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Found 5 results

  1. So, I got this DLC wanting to make helicopters. I found out pretty fast that metaphorically bought the tool, but not the skill. Yet. The DLC has a few stock "helicopters" which are just ducted-fan VTOLs and flying platforms. However, I'm trying to make a "conventional helicopter" so to say. A helicopter with a main rotor and a smaller tail rotor. So far, my results have been far from desirable. My first rotor-tail rotor helicopter design (image links below) was awful. All it did was break itself. https://prnt.sc/tsxyu0 http://prntscr.com/tsxz61 What's the right way to make a rotor-tail rotor helicopter?
  2. Design a SSTO that uses propellers or rotors instead of jets during atmospheric ascent I like useful challenges, and I hope this one may be considered as such. The goal, besides challenging oneself, is to create a new type of SSTO that can explore atmospheres with props or rotors, thereby saving fuel and enabling the exploration of oxygen-free bodies, like Duna. This would enable a craft to biome-hop for science or transport resources much more effectively than slow rovers and fuel-guzzling rocket planes/landers can in said atmospheres. While these kinds of biome-hopping and transport crafts do exist, they don't seem to exist in reusable SSTO form, it seems. Props and rotors, unlike jets and intakes, also have the benefit of not being dead weight on Duna. So while props may offer worse performance on Kerbin, they'll pay you back during Duna ascent. Or at least, that's the theory. Requirements: No airbreathing engines. The craft must be capable of flight using rotor/prop power alone in the destination planet’s atmosphere, but you can obviously use rockets to get to and fly in space. Self-sufficient SSTOs only. So, ISRU mining is allowed, but no assistance from external ships (asteroids are OK). You may not jettison any parts other than payloads that don’t help the main vessel in any way. Normal difficulty or harder, but for convenience, you may ignore commnet—pretend a network is already in place. The SSTO must be useful in career mode. There’s no point in a spacecraft if you can’t bring any Science, Kerbals, or payloads along. Carry at least one kerbal (chairs allowed), OR if you wish not to carry kerbals, carry at least 0.2 tons of parts from the “science” category, OR deliver a payload weighing at least 0.5 tons. You may drop payloads once you are landed at your destination. If your destination is Jool, you may drop it low Jool orbit or into the depths of Jool. Payloads must be attached/detached using docking ports, not decouplers. No mods or part tweaks other than official DLCs, FAR, aesthetic mods, and piloting or planning assists. Challenge Tiers: Tier 0: "Proof of Concept" (Normal): Build a prop/rotor SSTO that makes it to Kerbin orbit. Must be capable of takeoff/landing in Kerbin’s atmosphere on rotor/prop power alone. Example: Reddit user u/chargan’s Orbital Chopper Tier 1: "Practical Problems, Sober Solutions" (Hard): Fly your prop/rotor SSTO to Duna's surface and back. Must be capable of takeoff/landing in Duna’s atmosphere on rotor/prop power alone. The challenge is simple in concept, but hard in practice. But, if you manage to accomplish Duna, there are other destinations to try, where almost no SSTO crafts have ever gone before... Bonus Badges: Within each tier, entries can receive the following awards. Ordered roughly by importance in career mode. (ISRU comes last as you are strongly encouraged to use it.) V: Heaviest payload delivered IV: Greatest tourist capacity (No chairs - tourists can’t go on EVA) III: Cheapest craft II: Lightest craft (Wet mass, excluding payload mass) I: No ISRU (Multiple entries can earn this.) Leaderboard: Good luck! If you have any trouble completing the challenge, browse this thread or just ask for help—there are many posts here with tips and links and instructions.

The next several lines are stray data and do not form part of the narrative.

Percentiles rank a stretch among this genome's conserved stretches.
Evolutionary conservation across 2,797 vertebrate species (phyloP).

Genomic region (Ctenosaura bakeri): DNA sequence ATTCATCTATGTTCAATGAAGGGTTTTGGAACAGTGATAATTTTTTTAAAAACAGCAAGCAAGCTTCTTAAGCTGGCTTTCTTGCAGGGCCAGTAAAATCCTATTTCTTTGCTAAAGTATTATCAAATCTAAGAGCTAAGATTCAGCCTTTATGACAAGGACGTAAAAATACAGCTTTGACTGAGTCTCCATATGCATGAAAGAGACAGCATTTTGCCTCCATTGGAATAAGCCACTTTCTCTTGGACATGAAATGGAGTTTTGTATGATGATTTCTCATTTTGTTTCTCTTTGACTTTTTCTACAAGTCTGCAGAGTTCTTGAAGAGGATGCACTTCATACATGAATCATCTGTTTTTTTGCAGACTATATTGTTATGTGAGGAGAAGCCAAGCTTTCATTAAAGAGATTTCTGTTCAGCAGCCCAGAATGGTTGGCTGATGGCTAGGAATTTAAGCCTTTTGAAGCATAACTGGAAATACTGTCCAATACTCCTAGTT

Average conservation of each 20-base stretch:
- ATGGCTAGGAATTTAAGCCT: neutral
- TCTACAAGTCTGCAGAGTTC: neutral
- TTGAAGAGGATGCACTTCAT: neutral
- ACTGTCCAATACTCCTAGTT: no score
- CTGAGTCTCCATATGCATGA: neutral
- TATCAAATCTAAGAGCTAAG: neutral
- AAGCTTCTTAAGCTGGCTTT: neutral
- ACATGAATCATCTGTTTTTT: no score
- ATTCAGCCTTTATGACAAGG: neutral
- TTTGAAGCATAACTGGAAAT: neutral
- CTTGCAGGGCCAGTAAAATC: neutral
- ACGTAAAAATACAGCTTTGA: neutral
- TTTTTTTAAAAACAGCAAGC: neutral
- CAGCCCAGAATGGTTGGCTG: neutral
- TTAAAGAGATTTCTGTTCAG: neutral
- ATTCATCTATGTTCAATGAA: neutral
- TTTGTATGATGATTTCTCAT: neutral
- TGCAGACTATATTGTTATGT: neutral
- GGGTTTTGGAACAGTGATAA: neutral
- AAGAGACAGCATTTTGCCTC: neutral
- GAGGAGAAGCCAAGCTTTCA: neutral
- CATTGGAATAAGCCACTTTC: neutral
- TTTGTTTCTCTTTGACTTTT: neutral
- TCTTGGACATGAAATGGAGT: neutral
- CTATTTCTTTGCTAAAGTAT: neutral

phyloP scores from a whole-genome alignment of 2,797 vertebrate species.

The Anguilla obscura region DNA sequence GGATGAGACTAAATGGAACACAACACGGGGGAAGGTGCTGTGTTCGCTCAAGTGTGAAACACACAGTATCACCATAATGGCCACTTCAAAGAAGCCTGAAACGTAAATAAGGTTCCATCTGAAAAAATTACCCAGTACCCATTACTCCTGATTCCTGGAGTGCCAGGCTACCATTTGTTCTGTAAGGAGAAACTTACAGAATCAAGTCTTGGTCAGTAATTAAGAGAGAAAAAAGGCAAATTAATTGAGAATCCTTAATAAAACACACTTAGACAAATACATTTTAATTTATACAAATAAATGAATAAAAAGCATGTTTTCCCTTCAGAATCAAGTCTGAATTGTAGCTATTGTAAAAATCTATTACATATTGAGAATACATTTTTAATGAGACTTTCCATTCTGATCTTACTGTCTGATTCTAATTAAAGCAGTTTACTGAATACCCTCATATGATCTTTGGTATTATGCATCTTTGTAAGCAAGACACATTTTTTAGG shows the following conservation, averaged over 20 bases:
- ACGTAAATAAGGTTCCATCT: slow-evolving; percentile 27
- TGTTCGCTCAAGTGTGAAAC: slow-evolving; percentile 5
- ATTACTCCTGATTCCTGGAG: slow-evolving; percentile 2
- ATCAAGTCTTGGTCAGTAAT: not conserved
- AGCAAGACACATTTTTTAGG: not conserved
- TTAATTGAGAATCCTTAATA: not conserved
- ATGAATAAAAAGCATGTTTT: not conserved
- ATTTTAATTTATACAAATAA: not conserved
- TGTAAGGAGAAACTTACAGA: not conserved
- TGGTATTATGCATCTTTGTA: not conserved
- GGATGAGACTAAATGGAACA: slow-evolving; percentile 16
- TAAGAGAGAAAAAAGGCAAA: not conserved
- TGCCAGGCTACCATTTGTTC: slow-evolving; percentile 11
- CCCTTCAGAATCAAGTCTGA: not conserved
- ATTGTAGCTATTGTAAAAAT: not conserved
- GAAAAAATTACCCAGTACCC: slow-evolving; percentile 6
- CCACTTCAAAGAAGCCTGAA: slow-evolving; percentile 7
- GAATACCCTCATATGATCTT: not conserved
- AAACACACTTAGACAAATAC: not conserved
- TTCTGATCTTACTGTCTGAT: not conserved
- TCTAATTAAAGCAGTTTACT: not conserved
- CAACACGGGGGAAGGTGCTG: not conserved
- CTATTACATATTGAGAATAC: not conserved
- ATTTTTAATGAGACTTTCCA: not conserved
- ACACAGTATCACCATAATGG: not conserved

3. What's going on: having KVV and RCS Build Aid active at the same time draws the standard coordinate axes (longitudinal, lateral, vertical) through the COM, in both the screencap previewer and the build scene. You can use the previewer in KVV and watch as you manipulate whatever part you need to manipulate to move the rotors about: the preview and build scene will update the axial lines as the COM moves live as you move the part/s as well. Orthographic view in KVV squashes everything in the previewer into a 2D plane perpendicular to the viewpoint, which greatly assists in getting things lined up. Please note that the lines will only draw through the COM, despite RCS Build Aid being able to track the ACOM and DCOM. For quadcopters/tandem birotor craft, the crossmarks through the axes can be used to gauge distance from the COM to balance things out without using differential thrust. I am not sure if having Hangar Grid is essential in getting the lines to draw (as can be seen in my mod toolbar), as it draws its own guide lines for part rotational assistance.